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Big Preachin’, Spending G’s: How Pastors and the Church Help Keep You in Poverty

    In an earlier article, titled, “Big Pimpin’, Spendin’ Cheese: How Rappers Like Jay-Z Help Keep You in Poverty.” The articles discussed rappers’ influence on economic spending and how many mainstream artists rap about living lavish lifestyles, influencing listeners to spend their money on luxury items they cannot afford. In the article, I explain how these mainstream artists contribute to a psychology that keeps people in poverty. 

    But the truth of the matter is, even though rappers play a role in this problem, they are not the only ones who help keep people in poverty. Many different people and forces are to blame for preaching capitalistic agendas that help keep people in poverty. In addition to rappers, religious figures have begun preaching the consumer psychology that keeps people chained to debt and spending. In many ways, preachers have become the mainstream, grandiose rappers of religion.  

    For a very long time, individuals have gone to church for guidance, spiritual healing, community and wisdom.  But what kind of guidance and wisdom is offered in the church these days? In many cases, church leaders are guiding their congregation into brokeness and low self-esteem.  But remember, a capitalistic, consumerist agenda that suggests spending money and buying nice things, means Jesus loves you.

    In many churches, it is now common to hear a preacher make references to biblical text that supposedly promises faithful believers money and economic prosperity. Congregations are told “God doesn’t want us to live in poverty” and “God promises to bless you economically if you honor Him” and “Paying tithes will come back to you in blessings and financial success.” Church goers are convinced they should seek material, financial and economic prosperity on Earth, because ballin’ outta control in Jesus’ name is the righteous thing to do.  Basically, people are taught to believe “If I love the Lord, praise Him and I am faithful, God wants me to have more money and live comfortably with nice things.”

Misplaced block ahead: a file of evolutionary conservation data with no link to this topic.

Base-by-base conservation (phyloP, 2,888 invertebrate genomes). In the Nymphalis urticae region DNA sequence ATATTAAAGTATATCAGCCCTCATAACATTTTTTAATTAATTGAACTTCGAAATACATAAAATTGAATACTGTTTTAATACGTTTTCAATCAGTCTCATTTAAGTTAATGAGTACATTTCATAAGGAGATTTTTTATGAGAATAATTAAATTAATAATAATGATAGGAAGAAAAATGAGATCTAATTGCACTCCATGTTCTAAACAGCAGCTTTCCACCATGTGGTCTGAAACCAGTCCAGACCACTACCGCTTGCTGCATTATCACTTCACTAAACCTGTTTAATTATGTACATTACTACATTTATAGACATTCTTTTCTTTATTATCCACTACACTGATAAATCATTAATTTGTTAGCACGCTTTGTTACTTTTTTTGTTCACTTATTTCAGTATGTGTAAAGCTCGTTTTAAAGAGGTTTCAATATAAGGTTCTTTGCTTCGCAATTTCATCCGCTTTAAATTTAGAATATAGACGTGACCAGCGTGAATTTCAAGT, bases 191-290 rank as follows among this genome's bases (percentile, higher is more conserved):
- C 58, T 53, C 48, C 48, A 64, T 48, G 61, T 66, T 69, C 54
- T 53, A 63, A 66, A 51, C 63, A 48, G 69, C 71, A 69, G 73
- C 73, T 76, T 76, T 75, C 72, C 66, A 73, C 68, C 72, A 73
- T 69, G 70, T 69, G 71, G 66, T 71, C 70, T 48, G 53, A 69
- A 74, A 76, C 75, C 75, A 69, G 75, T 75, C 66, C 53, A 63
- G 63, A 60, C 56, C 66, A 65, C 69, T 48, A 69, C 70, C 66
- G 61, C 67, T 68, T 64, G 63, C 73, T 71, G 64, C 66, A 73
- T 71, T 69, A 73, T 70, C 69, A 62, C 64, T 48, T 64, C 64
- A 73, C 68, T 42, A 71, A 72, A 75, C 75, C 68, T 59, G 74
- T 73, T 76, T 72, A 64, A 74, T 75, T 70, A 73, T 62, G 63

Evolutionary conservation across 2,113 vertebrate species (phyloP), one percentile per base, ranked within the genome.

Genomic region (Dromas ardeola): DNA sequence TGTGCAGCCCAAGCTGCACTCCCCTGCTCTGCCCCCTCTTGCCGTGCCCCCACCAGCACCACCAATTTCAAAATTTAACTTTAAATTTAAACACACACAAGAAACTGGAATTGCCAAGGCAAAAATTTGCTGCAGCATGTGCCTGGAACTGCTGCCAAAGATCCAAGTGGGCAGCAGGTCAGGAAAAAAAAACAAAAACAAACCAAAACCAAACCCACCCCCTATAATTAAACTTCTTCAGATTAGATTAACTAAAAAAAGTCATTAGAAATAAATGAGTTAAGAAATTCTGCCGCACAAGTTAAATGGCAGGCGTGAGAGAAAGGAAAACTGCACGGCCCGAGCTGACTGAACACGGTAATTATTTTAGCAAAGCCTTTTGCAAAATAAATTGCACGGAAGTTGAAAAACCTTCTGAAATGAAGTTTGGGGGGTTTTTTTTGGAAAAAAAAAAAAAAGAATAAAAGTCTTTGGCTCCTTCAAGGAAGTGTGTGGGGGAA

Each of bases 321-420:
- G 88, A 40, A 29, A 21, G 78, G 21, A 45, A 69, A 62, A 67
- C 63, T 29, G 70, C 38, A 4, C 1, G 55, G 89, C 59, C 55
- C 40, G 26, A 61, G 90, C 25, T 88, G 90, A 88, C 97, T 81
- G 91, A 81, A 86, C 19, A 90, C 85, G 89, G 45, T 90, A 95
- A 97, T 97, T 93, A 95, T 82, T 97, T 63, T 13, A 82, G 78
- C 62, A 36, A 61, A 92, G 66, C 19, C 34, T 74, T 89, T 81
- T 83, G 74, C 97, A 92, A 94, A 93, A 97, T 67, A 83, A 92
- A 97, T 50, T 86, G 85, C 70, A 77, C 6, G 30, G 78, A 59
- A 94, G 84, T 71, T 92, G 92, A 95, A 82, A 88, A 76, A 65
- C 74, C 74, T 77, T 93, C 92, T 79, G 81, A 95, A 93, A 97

But why do some people believe this? In large part, because this is the message pastors not only preach, but this is also the lifestyle pastors live. This money driven, materialistic lifestyle is then reflected onto the congregation.

    The problem is that the congregation members often don’t have nearly as much money as the preachers. So how do pastors continue to get people with enormous credit card debt, impending home foreclosure, huge outstanding medical bills and potential bankruptcy to still give, give give, even if it’s their last dollar? Joel Osteen, a notoriously wealthy Evangelical pastor who reportedly earned $13 million for his latest book advance alone, and whose church brings in $75 million in annual revenue, often gives the same response when asked how he feels about how much money he makes, considering many of his congregation members are poor and face ongoing financial crises.